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Polio

UNICEF Tajikistan / Sodiqov / 2010
© UNICEF Tajikistan / Sodiqov / 2010
Polio vaccination drive in Tajikistan, 2010.

Poliomyelitis is a highly infectious viral disease that attacks the nervous system. Children under five years of age are the most vulnerable to the disease, but timely immunization can prevent infection. Approximately one out of every 200-400 children infected will suffer from paralysis and even death.

In 1998, the Global Polio Eradication Initiative (GPEI), a partnership of UNICEF, the World Health Organization, Rotary International and the U.S. Centers for Disease Control and Prevention, began spearheading an effort to support country governments to immunize every child against polio until transmission stops and the world is polio-free.

Since the GPEI’s momentous launch, nearly five million children, who otherwise would have been paralyzed and incapacitated by polio, are walking, able and symptoms-free. The number of polio cases reported annually has decreased by over 99% – from 350,000 in 1988 to 1,606 cases in 2009. This rapid success has been achieved through a global campaign to immunize to children through mass campaigns, known as National Immunization Days (NIDs).

But the work is not complete. Polio remains active in four endemic and several re-infected countries. In 2010, the four remaining endemic countries, Nigeria, Afghanistan, Pakistan and India, accounted for almost 85% of all new polio cases (Gobal PolioEradication Initiative case count - 39 cases out of a total of 51 cases). Polio reservoirs in the endemic countries have been reduced to specific geographic areas and limited populations. Through the review of epidemiological data and coverage reports, experts are identifying the reasons for the continued transmission of wild polio virus in these countries and developing appropriate strategies to improve immunization coverage.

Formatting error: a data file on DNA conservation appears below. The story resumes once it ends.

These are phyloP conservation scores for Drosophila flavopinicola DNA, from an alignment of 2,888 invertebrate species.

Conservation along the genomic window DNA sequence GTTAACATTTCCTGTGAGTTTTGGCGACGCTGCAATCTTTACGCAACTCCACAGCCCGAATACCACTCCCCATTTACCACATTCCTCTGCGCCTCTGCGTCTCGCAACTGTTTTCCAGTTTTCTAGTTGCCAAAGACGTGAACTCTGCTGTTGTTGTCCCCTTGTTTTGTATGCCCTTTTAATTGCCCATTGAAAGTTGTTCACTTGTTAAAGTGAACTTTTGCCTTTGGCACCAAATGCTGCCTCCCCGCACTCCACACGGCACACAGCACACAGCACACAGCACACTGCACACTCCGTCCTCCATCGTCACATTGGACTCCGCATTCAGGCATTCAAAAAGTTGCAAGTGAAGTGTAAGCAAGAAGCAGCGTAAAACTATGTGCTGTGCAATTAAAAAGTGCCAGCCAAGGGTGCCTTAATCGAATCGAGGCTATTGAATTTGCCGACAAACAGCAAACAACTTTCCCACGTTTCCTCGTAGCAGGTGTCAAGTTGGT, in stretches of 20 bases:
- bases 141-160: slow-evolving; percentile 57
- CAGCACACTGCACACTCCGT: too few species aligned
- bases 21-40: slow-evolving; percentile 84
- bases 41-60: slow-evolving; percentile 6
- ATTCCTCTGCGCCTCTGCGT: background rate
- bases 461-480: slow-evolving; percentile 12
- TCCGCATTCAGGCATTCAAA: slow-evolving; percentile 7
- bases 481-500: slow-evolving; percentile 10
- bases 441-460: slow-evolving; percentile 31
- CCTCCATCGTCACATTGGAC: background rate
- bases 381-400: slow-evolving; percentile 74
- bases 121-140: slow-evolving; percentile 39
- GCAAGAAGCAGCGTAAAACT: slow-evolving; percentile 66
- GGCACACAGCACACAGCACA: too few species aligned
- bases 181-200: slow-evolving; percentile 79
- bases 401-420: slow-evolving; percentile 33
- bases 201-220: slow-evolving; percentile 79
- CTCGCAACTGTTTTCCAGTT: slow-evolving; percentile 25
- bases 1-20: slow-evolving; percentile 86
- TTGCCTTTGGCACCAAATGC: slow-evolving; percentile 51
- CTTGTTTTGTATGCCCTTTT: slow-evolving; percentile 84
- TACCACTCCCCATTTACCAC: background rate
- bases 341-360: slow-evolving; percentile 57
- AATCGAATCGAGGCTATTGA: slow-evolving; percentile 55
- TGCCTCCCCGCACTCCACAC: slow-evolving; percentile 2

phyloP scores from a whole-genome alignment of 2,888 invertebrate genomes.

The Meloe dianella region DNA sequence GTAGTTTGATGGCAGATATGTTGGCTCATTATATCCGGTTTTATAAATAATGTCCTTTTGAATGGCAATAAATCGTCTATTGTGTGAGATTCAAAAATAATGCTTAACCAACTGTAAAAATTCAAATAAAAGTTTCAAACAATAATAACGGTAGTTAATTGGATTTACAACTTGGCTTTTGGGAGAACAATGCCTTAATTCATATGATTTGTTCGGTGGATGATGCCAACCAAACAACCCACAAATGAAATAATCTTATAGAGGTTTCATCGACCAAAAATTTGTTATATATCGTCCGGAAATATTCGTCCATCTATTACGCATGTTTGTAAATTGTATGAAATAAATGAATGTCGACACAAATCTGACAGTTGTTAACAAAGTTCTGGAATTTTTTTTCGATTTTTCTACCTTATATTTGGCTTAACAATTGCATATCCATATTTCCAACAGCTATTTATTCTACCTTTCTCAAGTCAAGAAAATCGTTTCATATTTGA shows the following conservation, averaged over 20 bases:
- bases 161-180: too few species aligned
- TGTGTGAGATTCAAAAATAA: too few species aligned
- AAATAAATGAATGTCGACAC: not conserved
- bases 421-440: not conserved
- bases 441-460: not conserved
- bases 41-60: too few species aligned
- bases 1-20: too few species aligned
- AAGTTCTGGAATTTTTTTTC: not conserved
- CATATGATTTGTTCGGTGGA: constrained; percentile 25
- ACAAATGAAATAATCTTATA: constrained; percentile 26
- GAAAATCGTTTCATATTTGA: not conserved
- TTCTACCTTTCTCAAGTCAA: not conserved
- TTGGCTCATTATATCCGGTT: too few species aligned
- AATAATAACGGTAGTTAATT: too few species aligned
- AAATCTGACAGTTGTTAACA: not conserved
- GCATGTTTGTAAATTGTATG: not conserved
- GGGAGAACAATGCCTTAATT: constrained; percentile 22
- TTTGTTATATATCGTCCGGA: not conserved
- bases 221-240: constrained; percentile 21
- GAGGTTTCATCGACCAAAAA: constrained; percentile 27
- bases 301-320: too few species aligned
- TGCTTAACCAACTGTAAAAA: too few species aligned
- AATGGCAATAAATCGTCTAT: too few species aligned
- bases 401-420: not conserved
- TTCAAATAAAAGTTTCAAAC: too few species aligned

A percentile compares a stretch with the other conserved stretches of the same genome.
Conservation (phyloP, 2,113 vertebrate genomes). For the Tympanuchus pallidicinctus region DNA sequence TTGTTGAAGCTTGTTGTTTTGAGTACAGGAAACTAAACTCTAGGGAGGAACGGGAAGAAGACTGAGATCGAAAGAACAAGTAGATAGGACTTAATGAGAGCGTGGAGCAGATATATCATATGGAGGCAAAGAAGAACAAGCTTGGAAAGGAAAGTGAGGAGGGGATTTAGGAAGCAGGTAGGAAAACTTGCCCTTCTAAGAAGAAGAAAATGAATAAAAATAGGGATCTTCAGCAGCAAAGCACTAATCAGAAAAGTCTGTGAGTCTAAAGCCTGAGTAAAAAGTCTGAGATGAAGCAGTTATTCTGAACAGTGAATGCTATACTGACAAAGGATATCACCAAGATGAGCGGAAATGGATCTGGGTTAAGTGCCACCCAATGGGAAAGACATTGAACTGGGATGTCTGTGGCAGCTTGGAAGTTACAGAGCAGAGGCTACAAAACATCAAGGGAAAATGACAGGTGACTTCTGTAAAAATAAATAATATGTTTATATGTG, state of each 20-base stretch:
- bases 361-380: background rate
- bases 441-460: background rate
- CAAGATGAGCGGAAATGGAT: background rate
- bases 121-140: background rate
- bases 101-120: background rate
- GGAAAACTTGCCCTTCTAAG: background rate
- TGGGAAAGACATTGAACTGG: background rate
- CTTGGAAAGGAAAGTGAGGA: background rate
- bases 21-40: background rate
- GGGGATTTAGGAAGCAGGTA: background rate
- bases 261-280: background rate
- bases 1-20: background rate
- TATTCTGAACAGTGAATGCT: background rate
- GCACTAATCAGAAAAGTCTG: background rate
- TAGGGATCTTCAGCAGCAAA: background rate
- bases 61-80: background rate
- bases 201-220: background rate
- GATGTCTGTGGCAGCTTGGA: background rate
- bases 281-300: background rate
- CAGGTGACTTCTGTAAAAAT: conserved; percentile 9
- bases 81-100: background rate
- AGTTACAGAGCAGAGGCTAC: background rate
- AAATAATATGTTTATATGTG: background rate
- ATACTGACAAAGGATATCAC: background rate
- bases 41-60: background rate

UNICEF, along with global partners and local governments, is working to overcome the remaining obstacles to eradication. Each country offers a unique set of challenges which require local solutions. These challenges include intense virus circulation in northern India, security problems in Afghanistan and northern Pakistan and a lack of quality operations in northern Nigeria. Operational challenges are highest in regions with hard to reach, mobile populations and poor security.

UNICEF contributes to the GPEI by concentrating on the processes of delivering vaccines through our Supply Division in Copenhagen, and helping country programmes develop communication strategies that are vital to local acceptance of the vaccine, and also building capacity to rapidly respond to outbreaks in re-infected countries. 

 

 

 

 

 

Communication for polio


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